The following publications are works either authored by our staff or, in some cases, co-authored with people from outside the company.This selection of conference papers and journal articles can be accessed by requesting individual items from our Tonkin + Taylor Ltd Library (library@tonkintaylor.co.nz) or by clicking on the button beside the item. There is no charge for this service. However, please note that our Library follows Library Association (LIANZA) guidelines (link to their guidelines here) and reserves the right not to supply any item if these conditions are not met.

Characterisation of landfill steel mill sludge waste in terms of shear strength, pore water pressure dissipation and liquefaction potential

Author

Lavoie, Jen; Sinclair, Tim J.E.

Source

18th ICSMGE (International Conference on Soil Mechanics and Geotechnical Engineering) Paris 2013. Challenges & Innovations in Geotechnics

Year

2013

The unique method of iron sands mining undertaken at the New Zealand (NZ) Steel Mill, produces an inert waste sludge comprised primarily of clay and iron-sands/grit. This wet sludge waste is landfilled in cells to heights up to 25m. The purpose of this paper is to characterise the sludge waste and to investigate its potential for liquefaction. This paper presents an investigation of the sludge in the existing landfill based on in situ and laboratory testing. Design parameters such as shear strength, and pore water pressure are developed and confirmed for the sludge material. Liquefaction potential of the sludge due to earthquake shaking is investigated using a CPT-based assessment and Atterberg limits test results. The paper concludes with a discussion of liquefaction potential and recommended total stress and effective stress parameters for detailed design of a new landfill development.

Key considerations in developing effective leachate treatment strategies

Author

Eldridge, Simonne; Bryce, Tony G.; Kortegast, Anthony P., Peng, Sze-Fei

Source

5th Australian Landfill & transfer Stations Conference & Expo, August 2013, Gold Coast

Year

2013

This paper provides data on the chemistry of typical Australian leachates, from both putrescible and solid inert waste landfills, and examines the key determinants for deriving appropriate treatment methods. The paper discusses the process of reatment options development, including the use of field reatment trials, in typical Australian situations.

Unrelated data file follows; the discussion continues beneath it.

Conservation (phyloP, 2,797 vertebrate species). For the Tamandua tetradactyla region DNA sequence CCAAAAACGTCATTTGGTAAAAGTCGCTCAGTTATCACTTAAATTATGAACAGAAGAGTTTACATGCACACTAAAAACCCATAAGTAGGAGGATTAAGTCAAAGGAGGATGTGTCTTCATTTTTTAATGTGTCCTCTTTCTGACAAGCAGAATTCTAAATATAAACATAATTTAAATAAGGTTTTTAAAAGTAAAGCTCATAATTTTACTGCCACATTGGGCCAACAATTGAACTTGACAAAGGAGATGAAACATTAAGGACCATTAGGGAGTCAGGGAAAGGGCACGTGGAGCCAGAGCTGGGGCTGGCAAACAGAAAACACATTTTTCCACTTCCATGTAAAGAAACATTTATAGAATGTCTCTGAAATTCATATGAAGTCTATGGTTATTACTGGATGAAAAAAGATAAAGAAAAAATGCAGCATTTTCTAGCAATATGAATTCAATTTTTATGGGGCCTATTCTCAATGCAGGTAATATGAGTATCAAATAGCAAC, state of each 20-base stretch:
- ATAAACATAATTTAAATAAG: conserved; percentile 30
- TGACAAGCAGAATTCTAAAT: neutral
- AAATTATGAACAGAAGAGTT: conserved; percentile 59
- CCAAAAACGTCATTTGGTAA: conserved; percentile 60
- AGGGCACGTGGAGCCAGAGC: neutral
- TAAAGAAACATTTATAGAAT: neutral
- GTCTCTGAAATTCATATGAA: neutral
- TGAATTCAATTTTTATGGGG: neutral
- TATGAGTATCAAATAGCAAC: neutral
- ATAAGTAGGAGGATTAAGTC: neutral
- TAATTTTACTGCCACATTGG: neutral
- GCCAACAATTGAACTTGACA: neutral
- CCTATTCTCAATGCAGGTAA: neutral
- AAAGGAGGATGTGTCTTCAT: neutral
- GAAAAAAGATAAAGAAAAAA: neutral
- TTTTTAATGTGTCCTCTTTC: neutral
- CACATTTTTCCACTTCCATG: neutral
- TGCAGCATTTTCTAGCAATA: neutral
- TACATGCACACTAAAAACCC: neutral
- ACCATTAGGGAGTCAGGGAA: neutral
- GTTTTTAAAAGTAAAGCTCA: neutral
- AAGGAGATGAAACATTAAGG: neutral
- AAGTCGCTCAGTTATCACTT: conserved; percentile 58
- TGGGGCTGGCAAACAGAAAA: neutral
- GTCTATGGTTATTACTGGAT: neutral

Metals screening in painted concrete - informing decisions around onsite reuse versus offsite disposal

Author

Davies-Colley, Alex J.; Ferry, Joanne

Source

WasteMINZ 2013

Year

2013

Concentrations of toxic metals (particularly lead, zinc, and arsenic) are present in painted concrete at the former Church College campus. This could preclude the classification of this material as ‘cleanfill’. This investigation has involved the development of a methodology by which painted concrete can be quickly and easily assessed in situ to determine whether or not it is likely to meet cleanfill criteria. Adopted portable XRF acceptance criteria have been developed for lead and zinc using a degree of conservativeness to account for variability and investigation uncertainty.

Asbestos in soil : when the New Zealand regulations apply

Author

Hillman, Chris & Corbett, James (2014)

Source

WasteMINZ (Waste Management Institute New Zealand, Inc.) Annual Conference, 2014, Wellington

Year

2014

Whilst there is clear guidance on how to address asbestos in buildings, there is a serious gap in understanding when New Zealand Regulations apply to asbestos in soil. This paper examines when the following New Zealand regulations apply:

- Resource Management (National Environmental Standard for Assessing and Managing Contaminants in Soil to Protect Human Health) Regulations 2011 (the NES);
- Health and Safety in Employment (Asbestos) Regulations 1998 (H&S Regulations);
- Health Act 1956.

This paper provides a brief overview of the regulations, the application of which depend on whether there is a risk to human health. Determination of whether or not there is a health risk from asbestos in soil, in the context of the regulations, is then discussed.

NES permitted activity for subdivision and land use change - what does "Highly unlikely" actually mean and how do you assess it? (1)

Author

Hillman, Chris (2013)

Source

WasteMINZ Conference 2013

Year

2013

The Resource Management (National Environmental Standard for Assessing and Managing Contaminants in Soil to Protect Human Health) Regulations, 2011 (the NES) is a national standard that applies throughout New Zealand to address human health effects from contaminated land. The regulations within the NES are relatively prescriptive, except for permitted activity Regulation 8(4). This regulation requires a Suitably Qualified and Experienced Practitioner (SQEP) to make a judgement on whether it is Highly Unlikely that there is a contamination risk to human health from an activity.
There is little guidance on how a SQEP should make an assessment of Highly Unlikely under Regulation 8(4). The purpose of this paper is to generate discussion of what Highly Unlikely means when assessing if the Regulation 8(4) conditions can be met for a particular activity on a site.

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